“It was part of another project and we happened to meet some growers,” he recalls. “My co-founder is a physicist; we started asking questions and we didn’t get answers we liked and saw there was a gap between what tech provides and how growers were leveraging that. We saw that this was a great chance to make a big impact on the world.”
Boots on the ground
But making an ag tech startup succeed takes more than just bright ideas from Silicon Valley and the entrepreneurs who fall in love with this new thing called agriculture. It also takes folks with farm experience to help answer real-world questions as products and services move from idea to farm field. The folks joining the payrolls of these new companies come from vastly different backgrounds.
“I joined Bear Flag to leverage my farm knowledge, my understanding of growers, and the issues they face,” says Daniel Carmichael, an Illinois farm boy who grew up surrounded by corn and soybean fields at his family’s grain elevator, ag retail and crop farm operation in Rochelle, Ill. He studied computer science at DeVry University in Chicago and returned to Maplehurst Farms to become Director of Technology in 2008. Last year he was lured to the west coast to begin work as Bear Flag Robotic’s field manager. Bear Flag is a startup working to perfect autonomous tractors.
“California is a different animal than the Midwest, but it’s the overall issues like cost management that plague everybody,” says Carmichael. “In the Midwest we have one crop grown once a year; here we can do it over and over and that gives us that much more time and acreage to perfect what we’re doing.”
While west coast specialty crops may have a smaller acre base than the corn belt, California’s Central Valley is littered with progressive, business-minded farmers who volunteer fields for ag tech testing. And, it’s less than a couple hours drive from the heart of Silicon Valley, notes Bear Flag’s co-founder Igino Cafiero.
But, someone needs to know how to ‘talk farming.’
“Where I come in is, having that relationship experience with growers as we expand out here, and certainly as we scale up and eventually target the Midwest,” says Carmichael.
In fact, finding the Daniel Carmichaels of the world may be one of the toughest challenges for Silicon Valley ag startups, adds Cafiero. “We were looking for someone with deep agricultural experience, deep technology experience, who knows how to run equipment, knows what it’s like to run custom farming operations, and also has the patience to work with new technology,” he explains. “This was something that became obvious to me, getting into ag tech. A lot of companies fail pretty spectacularly because they built their products in a bubble and they didn’t leave their Silicon Valley office to go make sure it worked on the farm.”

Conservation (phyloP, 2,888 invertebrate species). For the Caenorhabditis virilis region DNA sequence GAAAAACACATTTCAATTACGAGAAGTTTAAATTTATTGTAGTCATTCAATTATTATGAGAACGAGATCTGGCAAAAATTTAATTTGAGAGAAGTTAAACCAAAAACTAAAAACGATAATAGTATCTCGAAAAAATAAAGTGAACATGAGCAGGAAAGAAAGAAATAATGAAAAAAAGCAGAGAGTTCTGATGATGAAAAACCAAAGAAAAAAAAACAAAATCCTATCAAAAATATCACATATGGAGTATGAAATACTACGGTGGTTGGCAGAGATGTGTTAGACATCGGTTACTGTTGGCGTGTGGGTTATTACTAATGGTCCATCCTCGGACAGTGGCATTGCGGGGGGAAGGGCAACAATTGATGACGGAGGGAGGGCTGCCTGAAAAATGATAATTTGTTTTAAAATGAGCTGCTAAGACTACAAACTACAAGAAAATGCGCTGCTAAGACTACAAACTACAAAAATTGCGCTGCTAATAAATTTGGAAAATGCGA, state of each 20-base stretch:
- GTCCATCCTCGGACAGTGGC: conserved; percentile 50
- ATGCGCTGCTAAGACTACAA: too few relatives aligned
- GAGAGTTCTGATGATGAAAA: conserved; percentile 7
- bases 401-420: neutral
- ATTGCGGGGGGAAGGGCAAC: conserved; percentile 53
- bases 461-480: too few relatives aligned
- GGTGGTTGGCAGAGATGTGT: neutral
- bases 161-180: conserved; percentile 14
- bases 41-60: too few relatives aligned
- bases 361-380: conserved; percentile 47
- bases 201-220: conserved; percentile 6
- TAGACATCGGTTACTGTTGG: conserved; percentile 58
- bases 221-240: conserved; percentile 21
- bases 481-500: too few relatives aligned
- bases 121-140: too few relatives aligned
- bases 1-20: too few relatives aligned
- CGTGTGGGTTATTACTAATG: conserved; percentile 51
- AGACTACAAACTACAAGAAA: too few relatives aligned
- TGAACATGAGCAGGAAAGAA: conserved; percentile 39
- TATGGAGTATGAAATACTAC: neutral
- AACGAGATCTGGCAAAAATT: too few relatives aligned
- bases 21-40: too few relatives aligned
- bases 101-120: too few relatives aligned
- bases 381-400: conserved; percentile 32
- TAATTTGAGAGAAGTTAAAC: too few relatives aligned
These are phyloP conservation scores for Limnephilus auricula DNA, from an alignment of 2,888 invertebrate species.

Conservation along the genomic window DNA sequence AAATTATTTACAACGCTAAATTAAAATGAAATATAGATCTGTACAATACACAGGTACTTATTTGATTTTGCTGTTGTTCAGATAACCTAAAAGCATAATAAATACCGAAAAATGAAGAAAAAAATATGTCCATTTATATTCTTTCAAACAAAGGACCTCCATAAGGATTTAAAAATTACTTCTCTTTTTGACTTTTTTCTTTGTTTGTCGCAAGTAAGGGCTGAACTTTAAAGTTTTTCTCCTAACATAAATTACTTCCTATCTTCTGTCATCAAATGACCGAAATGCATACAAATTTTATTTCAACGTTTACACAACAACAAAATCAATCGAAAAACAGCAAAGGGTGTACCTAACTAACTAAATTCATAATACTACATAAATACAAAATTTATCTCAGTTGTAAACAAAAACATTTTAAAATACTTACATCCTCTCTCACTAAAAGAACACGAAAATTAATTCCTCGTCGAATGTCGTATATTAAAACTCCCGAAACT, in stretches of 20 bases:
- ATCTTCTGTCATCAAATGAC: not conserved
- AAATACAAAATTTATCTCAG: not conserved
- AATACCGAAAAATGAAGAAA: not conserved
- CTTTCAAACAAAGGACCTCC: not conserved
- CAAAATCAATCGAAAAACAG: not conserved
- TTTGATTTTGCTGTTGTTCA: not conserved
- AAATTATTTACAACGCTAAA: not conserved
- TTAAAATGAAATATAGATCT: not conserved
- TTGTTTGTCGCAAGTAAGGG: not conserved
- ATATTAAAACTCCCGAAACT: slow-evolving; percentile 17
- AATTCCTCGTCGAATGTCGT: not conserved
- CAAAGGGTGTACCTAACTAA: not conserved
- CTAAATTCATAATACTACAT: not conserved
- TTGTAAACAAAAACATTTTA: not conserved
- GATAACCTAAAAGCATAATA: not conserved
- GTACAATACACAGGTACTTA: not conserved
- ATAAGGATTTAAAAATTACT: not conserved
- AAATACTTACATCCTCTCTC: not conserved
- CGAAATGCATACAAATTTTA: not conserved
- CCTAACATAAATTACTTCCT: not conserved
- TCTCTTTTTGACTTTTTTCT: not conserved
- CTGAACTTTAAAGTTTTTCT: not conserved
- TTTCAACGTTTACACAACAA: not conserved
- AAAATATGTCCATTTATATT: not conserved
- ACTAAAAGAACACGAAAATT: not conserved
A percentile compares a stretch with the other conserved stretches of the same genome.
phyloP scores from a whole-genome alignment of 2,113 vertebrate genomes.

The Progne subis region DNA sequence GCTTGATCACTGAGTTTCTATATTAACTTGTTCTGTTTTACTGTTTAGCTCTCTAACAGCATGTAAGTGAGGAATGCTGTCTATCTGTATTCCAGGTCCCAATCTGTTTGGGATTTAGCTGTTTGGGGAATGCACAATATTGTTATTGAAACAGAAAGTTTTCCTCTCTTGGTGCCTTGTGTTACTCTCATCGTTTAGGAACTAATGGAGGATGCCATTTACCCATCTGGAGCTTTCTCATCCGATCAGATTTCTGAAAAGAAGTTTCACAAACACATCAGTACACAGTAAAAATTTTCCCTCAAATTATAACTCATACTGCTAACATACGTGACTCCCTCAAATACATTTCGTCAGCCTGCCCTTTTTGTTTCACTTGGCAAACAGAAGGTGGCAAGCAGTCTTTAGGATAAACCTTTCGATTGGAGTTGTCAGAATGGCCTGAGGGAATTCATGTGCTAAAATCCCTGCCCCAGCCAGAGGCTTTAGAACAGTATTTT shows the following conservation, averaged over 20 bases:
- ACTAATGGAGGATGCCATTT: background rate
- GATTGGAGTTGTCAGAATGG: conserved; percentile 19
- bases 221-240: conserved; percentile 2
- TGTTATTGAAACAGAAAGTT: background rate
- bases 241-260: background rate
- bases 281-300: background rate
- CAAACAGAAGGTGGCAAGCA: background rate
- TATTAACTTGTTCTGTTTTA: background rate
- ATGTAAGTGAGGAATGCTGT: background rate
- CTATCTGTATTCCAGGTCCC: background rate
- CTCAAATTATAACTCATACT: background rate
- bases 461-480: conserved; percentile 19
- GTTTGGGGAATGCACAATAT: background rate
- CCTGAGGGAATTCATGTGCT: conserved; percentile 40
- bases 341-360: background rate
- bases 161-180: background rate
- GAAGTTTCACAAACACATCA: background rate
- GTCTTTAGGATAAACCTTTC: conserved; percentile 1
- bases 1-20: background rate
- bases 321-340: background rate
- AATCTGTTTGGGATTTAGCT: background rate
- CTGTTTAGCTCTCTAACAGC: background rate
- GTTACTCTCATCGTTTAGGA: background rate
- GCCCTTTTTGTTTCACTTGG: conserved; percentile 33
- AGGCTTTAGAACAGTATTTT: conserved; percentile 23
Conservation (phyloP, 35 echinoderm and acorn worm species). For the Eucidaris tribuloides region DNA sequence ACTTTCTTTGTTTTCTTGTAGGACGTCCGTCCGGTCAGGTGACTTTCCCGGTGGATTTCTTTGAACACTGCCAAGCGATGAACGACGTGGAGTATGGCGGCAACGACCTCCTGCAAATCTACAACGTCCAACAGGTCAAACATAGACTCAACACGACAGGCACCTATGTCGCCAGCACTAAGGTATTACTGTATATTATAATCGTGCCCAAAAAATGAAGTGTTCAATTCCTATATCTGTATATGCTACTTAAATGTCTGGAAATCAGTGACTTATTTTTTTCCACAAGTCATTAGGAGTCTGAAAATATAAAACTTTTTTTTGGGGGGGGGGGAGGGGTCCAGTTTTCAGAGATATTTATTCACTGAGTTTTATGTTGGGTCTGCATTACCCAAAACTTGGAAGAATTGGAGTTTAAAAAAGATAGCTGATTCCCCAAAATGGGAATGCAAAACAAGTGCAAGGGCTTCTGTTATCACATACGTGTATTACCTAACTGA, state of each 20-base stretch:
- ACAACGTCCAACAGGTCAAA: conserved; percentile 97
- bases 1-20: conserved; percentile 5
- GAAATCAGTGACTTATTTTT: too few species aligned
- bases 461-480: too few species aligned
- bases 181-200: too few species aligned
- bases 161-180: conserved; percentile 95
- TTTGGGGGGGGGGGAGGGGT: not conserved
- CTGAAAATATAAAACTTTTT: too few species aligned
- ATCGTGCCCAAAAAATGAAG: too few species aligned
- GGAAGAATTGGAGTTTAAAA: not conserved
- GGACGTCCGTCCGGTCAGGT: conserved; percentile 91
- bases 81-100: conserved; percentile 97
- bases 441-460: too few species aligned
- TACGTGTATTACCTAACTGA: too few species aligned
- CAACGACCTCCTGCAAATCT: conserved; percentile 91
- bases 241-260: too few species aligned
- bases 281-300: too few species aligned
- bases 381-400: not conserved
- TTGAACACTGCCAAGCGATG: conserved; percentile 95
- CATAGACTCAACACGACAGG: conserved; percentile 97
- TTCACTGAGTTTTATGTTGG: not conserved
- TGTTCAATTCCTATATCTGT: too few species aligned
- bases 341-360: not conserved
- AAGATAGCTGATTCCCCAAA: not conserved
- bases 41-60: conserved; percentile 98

Tech startups are aware of agriculture’s weighty issues. They’re looking for an outlet to apply the skills they have gained from other industries to solve those problems, says Sauder.
“What Silicon Valley and the Bay area bring to agriculture is a breadth of different technologies and experiences from other industries, fresh ideas and thinking,” says Sauder, another Illinois transplant. “Having a presence here allows Deere to tap into a diverse set of talents that folks have had in other industries, as well as local connections with the many other ag tech players headquartered nearby.
“There’s also a fascination with equipment,” he adds. “There’s something amazing about being in a combine or planter and understanding the automation and technology that’s involved. When you start explaining how much tech is in our modern equipment, people become fascinated.”
As a result, software engineers who never stepped foot on a farm find the work very appealing.
“Most of those people want to understand the real world, not just look at data in an abstract sense,” says Sauder. “We get fresh eyes and a diversity of experience from other industries that look at the same problem in a different way.”
In fact, row crop farmers may be getting new bells and whistles on their combines thanks mainly to folks who never even sat in a combine cab.
“In my experience the best products in the world are created by a team that has a large breadth of background and experiences,” says Sauder. “It’s powerful to say, when I was at Linkedin, Uber, or Apple, when we built that product for scale for tens of millions of users, we learned these things -- so to bring those perspectives together helps build the best type of product.
“That’s important for farmers to understand,” he adds. “We think, as a company, to have one foot in the Midwest and one foot in Silicon Valley gives us the best of both worlds.”
How do farmers react when they learn about the west coast connection to their machines? It’s been positive, says Sauder.
“At the end of the day it’s the application of technology to give farmers insights on their data and help them with their job,” he says. “If we can harness lessons from other industries, that’s what they want us to do as an innovative company within agriculture.”
And maybe some day folks will stop asking for lawn mower parts when they spy the Deere office name in down town San Francisco.